Another 'sherry monster' this week, but one that's slightly different from the norm: it's a blended whisky!

Wemyss (pronounced 'weems') is a relative newcomer to the Australian whisky scene, but this family-owned Scottish company has a long history in fine whisky and wine. The Wemyss family also recently opened their own distillery, named Kingsbarns distillery, near their ancestral home (a castle, actually!) in the Scottish Lowlands. But they're currently better known as both an independent bottling and blending company. They've released some acclaimed, albeit hard to come by, independent single cask bottling's, and lately their blended whiskies have been gaining serious popularity.

This particular example is probably the most widely acclaimed of the lot. Like all of Wemyss' blends, is named 'velvet fig' after it's intended flavour profile. Sounds promising! As you may have guessed from the name, it's mostly sherried whisky in this one. It's a blended malt, meaning it contains only different single malts, and no grain whisky. There's no age statement to be found, but I can forgive Wemyss for that, because it's been bottled at 46%, without added colouring or chill filtration.

It was released in late 2014, and won best blended malt at the world whisky awards in 2015. There were only 6000 bottles released in the first place, and naturally it's now become quite hard to find. It was priced at around $100-110 at the time of release, which isn't cheap for a blend. I grabbed a sample here at Nippy Sweetie Whiskies, and it seems they've still got some in stock, for $10 each. That's a little more reasonable!
Wemyss 'Velvet Fig' Blended Malt, NAS, 46%, Scotland.
Blend of unknown single malts. Non-chill filtered, no added colouring. 6000 bottles released.

Colour: Bronze

Nose: Medium-dry sherry, Oloroso? But also quite nutty. A little rum like as well - raw sugar, caramelised bananas. Banana sherbet and a little cream. A little spirit-y as well. 

Texture: Nice, but a little heat there as well. 

Taste: Spicy, a little honey, and dry sherry now. A little spirit-y heat again, and not a great deal else. 

Finish: Quite short, and delicate. Young sherry and spirit-y young malt. Then it's all over.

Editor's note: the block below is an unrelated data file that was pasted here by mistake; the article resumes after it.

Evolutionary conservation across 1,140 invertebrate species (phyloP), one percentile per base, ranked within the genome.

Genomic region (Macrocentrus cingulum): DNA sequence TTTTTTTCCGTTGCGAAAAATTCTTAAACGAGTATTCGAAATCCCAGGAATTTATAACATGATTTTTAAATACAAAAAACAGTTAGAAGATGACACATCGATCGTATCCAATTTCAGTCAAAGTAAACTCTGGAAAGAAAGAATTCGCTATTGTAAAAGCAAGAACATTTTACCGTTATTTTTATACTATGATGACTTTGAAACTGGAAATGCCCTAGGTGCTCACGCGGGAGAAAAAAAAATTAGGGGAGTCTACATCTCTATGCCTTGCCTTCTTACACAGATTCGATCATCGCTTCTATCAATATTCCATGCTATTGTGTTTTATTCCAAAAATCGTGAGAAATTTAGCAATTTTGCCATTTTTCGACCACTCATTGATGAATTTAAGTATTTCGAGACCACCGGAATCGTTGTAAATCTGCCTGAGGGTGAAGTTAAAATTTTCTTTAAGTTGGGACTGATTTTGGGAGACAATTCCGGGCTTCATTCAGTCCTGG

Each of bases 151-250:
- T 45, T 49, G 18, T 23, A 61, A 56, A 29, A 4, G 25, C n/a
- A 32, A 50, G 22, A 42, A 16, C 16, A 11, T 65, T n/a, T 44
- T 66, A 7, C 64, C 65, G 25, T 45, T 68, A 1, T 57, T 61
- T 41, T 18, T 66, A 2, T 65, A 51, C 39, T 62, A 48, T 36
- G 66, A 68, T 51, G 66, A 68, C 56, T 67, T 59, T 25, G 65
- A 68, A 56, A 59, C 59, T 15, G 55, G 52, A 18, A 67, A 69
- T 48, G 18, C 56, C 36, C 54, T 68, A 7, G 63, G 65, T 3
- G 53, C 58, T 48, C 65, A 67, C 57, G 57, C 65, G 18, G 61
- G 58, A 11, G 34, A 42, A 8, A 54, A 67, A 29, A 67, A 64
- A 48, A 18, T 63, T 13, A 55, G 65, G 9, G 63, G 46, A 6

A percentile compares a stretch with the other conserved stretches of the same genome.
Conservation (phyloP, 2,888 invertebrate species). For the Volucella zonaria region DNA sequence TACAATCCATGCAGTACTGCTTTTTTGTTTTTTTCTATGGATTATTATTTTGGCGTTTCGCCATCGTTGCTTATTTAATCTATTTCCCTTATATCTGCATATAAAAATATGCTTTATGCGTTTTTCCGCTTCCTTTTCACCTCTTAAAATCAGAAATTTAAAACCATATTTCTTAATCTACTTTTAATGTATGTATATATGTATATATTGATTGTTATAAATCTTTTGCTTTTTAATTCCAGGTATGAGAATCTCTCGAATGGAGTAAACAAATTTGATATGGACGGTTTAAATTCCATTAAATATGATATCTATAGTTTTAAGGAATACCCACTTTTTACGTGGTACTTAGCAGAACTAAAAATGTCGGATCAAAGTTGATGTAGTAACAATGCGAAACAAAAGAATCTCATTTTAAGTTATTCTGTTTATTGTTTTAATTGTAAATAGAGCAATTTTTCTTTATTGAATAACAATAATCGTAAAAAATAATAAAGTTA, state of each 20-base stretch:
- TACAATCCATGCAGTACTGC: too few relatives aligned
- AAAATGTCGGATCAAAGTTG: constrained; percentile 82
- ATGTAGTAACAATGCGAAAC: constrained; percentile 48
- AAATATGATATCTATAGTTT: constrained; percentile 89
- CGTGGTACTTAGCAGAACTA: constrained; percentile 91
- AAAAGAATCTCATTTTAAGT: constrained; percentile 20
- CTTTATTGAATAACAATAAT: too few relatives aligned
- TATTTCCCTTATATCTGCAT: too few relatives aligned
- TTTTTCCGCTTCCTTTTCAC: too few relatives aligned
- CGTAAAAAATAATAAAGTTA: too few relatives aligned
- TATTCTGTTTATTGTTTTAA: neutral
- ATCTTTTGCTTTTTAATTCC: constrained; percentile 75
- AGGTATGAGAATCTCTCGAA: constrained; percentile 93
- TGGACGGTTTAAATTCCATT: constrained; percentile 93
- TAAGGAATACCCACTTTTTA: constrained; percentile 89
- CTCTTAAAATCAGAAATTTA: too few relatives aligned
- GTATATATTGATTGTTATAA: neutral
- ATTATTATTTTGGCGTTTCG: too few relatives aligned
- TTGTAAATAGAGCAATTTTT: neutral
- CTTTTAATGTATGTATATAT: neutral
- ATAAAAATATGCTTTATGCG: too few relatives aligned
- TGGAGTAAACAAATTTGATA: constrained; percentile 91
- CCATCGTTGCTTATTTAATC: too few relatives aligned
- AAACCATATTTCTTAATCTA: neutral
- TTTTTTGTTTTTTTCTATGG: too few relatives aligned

Score: 2.5 out of 5 (blend score). 

Notes: A bit of a let-down, really. Just a little lacking in depth and complexity, and a little young and spirit-y. A decent showing, but not in the same league as most of the sherry-heavy single malts I've tasted, at a similar price. And to accentuate that point, this blend was around the $100 AUD mark when it was readily available, which puts it at the same level as Glendronach 15, and quite a way above the 12. And there's just no contest there. 

That's not to say that Wemyss' malts and blends are not worth giving a shot, and of course these reviews are only my personal opinion. But for me, this one just didn't live up to the hype. 

A new peated expression, named Kiln Embers, which apparently contains twice the amount of peated malt of their standard peated blend, was released overseas recently, and sounds pretty good. Like the Velvet Fig expression, it's non-chill filtered, and is bottled at 46%. And that all sounds quite promising to me... 


Sunday, 11 October 2015

Glendronach 20yo Single Cask Whisky Review!

Starting a new job next week, so it's time to pull out something a little special!

In my opinion, Glendronach are producing the best quality, and best value, sherry-matured whisky available for a reasonable price. I know that's quite a big claim, but I stand by it!

Their excellent 15yo and 18yo Oloroso-matured malts, and the NAS Cask Strength bottling's, are all real 'sherry monsters', and are also excellent value for money. The distillery also regularly releases batches of single cask bottling's, matured in a range of different sherry casks, and bottled at cask strength. There are also a couple of recent bottling's matured in bourbon casks (not single casks), but I'm yet to try any of those. There's also a more heavily-peated expression in the works, which I'm really looking forward to.

This Highland distillery has had a slightly tumultuous past, having had many different owners since it opened in 1826. It was mothballed in 1996, before re-opening in 2002 under new owners, with a number of changes to their production process. They were even malting their own barley, using the traditional floor malting process, up to the closure. The malted barley was dried in-house, using a mixture of coal, and (drum roll please) a little peat, apparently to around about 10-15 ppm, which is similar to the level Benromach are currently using. It's a very subtle / barley detectable level though, especially after those sherry casks have done their thing!